Thursday, May 20, 2021

Seeking the Seleucid Laodicea Temple

ARCHAEOLOGY: Archaeologists make final attempt to unearth Seleucid temple (Tehran Times).
TEHRAN – A team of Iranian archaeologists has commenced its final attempt to possibly unearth the ruins of the Seleucid Laodicea Temple believed to be buried under the modern town of Nahavand in Hamedan province, west-central Iran.


In 1943, archaeologists discovered an 85x36 centimeter ancient inscription of 30 lines written in Greek calling on the people of Nahavand to obey the laws of the government. The inscription indicated the existence of the Laodicea Temple, which had been built by the Seleucid king who ruled Asia Minor, Antiochus III the Great (223-187 BC), for his wife Queen Laodicea.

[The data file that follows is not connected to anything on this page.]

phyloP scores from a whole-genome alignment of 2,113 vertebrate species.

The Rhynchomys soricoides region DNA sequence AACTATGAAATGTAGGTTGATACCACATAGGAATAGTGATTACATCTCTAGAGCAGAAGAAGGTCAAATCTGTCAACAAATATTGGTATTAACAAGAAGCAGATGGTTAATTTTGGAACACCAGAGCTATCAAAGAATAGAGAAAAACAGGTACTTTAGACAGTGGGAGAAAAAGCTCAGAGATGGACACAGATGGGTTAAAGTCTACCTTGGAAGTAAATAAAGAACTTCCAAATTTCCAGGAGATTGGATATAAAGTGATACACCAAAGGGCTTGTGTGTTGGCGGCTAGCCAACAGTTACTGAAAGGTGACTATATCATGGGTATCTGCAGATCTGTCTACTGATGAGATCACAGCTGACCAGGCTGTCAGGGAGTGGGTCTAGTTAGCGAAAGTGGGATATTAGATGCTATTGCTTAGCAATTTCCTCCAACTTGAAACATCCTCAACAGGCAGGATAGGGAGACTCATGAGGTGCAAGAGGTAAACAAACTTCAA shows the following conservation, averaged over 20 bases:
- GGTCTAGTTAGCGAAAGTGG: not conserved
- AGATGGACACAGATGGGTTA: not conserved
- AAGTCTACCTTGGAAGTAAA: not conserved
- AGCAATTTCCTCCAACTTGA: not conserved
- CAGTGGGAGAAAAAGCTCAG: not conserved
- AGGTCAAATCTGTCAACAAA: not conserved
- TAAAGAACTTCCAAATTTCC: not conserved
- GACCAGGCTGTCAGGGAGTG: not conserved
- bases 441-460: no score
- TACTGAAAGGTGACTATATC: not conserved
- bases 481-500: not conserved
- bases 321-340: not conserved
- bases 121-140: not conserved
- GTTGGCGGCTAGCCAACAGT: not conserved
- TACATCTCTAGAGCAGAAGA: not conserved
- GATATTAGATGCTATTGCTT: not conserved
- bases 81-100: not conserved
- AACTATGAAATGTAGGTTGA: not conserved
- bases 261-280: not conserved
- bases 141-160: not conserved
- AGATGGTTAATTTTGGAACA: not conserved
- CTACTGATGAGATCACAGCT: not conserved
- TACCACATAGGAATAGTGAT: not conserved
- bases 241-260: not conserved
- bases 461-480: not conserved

HT Rogue Classicism.

Antiochus III appears in Daniel 11:11-19 as "the king of the south." He didn't just build temples. He also plundered them. He died while on a campaign in Iran. He was plundering a temple of Bel in Elymais (modern day Kuzestan province), south of Nahavand. Daniel 11:19 alludes to his end.

For more on Antiochus III, see here and here. For more on the Seleucid era and its importance for biblical and ancient Jewish studies, start here and follow the many links.

Visit PaleoJudaica daily for the latest news on ancient Judaism and the biblical world.